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Tuesday, July 26, 2011
Rare animosity toward Bears' Dave Toub

By Kevin Seifert

The departure of longtime Chicago Bears punter Brad Maynard has revealed some previously unknown (at least to me) animosity behind the team's special teams juggernaut and led to a surprising public rebuke of highly-regarded special teams coordinator Dave Toub.

In a series of interviews, most recently with "Waddle & Silvy" on ESPN 1000, Maynard said he and Toub haven't been on the same page for years. The feud apparently began late in the 2009 season, when Toub stripped Maynard's option to determine kick direction. From his ESPN 1000 interview:
"[Toub] always used to let me call the direction of every kick. I'd come up to him on the sidelines and say, 'Hey, let's go left here.' And he would just relay the message to all the guys standing around. Late in the '09 season I ran up there and said, 'Let's go left,' and it was 'No, I'm calling it from now on. We're going right.' It just kind of took me aback a little bit.

"I talked to [long snapper Patrick Mannelly] and [place-kicker] Robbie [Gould] about this from that point on over the next couple years. ... There were times when I literally would say left and he would say right and I would say I can't go right. The wind is blowing right to left, we need to go left. If I hit it right down the middle it's going to carry down the left sideline, and he wouldn't let me do it.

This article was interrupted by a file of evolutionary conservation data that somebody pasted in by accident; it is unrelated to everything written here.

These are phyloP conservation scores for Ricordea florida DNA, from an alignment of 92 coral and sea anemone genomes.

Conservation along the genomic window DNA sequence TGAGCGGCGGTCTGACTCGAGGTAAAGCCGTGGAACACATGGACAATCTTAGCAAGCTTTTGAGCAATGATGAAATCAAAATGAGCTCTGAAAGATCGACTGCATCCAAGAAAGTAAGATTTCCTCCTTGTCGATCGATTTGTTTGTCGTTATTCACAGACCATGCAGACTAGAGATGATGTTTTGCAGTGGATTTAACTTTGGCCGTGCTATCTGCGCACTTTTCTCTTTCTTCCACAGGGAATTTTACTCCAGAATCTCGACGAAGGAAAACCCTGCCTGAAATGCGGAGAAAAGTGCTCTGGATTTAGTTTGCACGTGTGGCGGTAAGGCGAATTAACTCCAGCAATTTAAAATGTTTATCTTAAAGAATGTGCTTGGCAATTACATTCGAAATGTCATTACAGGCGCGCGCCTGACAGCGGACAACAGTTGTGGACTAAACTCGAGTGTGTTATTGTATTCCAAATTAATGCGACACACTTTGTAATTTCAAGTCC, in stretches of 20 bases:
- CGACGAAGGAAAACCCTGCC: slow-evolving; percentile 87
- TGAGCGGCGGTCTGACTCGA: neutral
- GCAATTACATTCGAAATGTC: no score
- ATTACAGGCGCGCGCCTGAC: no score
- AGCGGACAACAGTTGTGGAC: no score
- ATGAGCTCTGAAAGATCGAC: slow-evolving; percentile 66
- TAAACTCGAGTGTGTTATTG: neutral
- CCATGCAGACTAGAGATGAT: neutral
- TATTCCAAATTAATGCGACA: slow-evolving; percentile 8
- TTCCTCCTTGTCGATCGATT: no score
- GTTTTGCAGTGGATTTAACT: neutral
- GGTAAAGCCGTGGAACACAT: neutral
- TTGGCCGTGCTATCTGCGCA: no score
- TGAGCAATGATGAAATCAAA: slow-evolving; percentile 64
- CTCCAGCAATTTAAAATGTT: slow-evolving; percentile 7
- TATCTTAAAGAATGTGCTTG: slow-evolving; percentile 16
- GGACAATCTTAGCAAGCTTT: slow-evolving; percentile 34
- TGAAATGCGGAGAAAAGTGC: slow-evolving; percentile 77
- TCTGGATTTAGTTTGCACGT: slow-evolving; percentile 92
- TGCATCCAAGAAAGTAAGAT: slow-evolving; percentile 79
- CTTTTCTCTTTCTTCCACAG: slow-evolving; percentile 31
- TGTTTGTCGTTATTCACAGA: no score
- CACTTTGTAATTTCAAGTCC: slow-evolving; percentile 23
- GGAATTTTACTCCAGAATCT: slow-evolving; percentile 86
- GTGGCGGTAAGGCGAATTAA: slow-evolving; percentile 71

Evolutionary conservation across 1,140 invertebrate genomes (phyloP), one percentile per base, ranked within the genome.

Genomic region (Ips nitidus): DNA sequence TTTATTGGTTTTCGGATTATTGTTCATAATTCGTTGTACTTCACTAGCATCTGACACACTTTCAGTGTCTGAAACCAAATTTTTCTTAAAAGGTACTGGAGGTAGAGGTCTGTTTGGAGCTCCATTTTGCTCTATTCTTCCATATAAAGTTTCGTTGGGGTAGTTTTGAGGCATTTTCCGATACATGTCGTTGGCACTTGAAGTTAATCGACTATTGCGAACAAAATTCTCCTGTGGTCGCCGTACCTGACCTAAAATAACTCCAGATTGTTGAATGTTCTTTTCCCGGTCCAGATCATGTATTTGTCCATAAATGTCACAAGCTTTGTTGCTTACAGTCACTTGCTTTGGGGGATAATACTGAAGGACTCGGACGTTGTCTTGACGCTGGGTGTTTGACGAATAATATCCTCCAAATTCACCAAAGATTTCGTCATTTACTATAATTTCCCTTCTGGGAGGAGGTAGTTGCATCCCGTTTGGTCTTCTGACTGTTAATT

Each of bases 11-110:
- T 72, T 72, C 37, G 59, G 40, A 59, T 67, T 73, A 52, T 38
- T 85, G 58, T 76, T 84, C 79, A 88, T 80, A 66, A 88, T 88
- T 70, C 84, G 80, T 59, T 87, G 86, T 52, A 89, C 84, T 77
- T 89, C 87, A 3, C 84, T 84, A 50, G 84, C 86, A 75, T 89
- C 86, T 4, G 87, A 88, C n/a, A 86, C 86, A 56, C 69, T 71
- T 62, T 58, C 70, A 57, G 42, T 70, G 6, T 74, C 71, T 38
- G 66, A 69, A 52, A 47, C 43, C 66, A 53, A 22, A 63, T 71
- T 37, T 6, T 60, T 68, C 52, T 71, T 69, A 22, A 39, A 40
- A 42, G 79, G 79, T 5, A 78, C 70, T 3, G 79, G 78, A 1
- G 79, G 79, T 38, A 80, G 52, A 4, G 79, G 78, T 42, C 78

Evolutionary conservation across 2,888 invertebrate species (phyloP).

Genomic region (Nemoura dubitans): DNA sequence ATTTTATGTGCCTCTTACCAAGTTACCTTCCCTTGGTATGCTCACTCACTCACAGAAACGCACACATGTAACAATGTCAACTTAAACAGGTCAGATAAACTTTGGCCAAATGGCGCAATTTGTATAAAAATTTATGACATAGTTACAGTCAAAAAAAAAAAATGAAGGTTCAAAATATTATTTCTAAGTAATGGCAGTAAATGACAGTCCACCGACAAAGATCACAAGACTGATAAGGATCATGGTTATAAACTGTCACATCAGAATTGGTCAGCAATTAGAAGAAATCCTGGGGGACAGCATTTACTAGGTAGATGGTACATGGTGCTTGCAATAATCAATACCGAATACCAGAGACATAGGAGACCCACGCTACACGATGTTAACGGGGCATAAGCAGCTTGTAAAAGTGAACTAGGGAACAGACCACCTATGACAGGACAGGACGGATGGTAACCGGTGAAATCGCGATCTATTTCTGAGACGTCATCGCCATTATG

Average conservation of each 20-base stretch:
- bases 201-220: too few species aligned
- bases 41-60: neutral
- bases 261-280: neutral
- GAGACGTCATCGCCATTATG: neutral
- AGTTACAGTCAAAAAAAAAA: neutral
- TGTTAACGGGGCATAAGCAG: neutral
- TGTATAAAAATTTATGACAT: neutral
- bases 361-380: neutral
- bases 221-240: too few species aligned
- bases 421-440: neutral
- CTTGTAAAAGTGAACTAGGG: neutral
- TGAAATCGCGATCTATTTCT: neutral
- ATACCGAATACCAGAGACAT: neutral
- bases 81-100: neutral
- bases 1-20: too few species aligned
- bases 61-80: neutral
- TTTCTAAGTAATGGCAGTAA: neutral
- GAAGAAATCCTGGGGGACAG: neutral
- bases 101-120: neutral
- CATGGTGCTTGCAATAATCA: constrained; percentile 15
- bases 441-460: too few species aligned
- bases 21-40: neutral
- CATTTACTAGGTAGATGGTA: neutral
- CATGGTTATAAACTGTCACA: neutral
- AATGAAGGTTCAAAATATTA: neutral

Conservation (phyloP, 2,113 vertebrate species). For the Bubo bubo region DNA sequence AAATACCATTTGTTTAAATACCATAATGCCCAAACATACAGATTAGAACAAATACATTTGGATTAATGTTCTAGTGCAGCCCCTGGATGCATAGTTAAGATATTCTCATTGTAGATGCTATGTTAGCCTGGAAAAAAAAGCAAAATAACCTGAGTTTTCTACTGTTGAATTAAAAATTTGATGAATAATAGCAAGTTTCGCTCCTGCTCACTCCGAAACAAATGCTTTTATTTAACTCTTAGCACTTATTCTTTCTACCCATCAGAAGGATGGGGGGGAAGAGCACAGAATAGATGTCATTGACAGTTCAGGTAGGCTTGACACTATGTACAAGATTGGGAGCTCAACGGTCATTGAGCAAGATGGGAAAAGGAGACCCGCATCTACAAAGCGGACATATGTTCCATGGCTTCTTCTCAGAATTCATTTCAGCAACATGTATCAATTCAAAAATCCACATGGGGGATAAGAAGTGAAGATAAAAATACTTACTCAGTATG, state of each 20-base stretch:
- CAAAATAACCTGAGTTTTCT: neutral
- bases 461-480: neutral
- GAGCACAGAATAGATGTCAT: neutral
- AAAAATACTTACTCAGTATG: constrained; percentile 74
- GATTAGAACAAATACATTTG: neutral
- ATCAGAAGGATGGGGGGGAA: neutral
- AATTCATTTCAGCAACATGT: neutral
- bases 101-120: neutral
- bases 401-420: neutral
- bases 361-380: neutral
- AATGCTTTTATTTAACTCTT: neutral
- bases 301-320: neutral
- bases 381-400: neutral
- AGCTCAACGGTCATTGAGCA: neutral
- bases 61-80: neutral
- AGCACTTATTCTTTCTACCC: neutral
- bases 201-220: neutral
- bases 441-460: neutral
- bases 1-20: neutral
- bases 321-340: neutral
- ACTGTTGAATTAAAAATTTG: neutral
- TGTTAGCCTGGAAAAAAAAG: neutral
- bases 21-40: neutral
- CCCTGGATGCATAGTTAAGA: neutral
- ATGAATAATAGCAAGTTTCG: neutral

"I've had some teammates say you call the direction and we'll cover it. Just let us know. But I can't do that. I'm not that type of player. I'm not selfish. I'm going to do what my coach asks me to do."

There are obviously two sides to every story, and we haven't yet heard from Toub. Bears coaches aren't scheduled to speak with reporters until Friday.

Gould, for one, seemed to support Maynard's position while talking with Chicago-area reporters Tuesday. This line in particular caught my eye: "He's helped Dave Toub's career tremendously by the fact of having a punter that can do what he did."

I don't think Toub's reputation around the league will be tarnished by this issue, especially if the Bears follow through with their reported plan to sign New York Jets punter Steve Weatherford. Sometimes a coach has to assert himself for the betterment of the team, even if it creates an awkward situation with an individual player. It's just rare that you see dirty laundry of this level aired out in public, and it's been duly noted.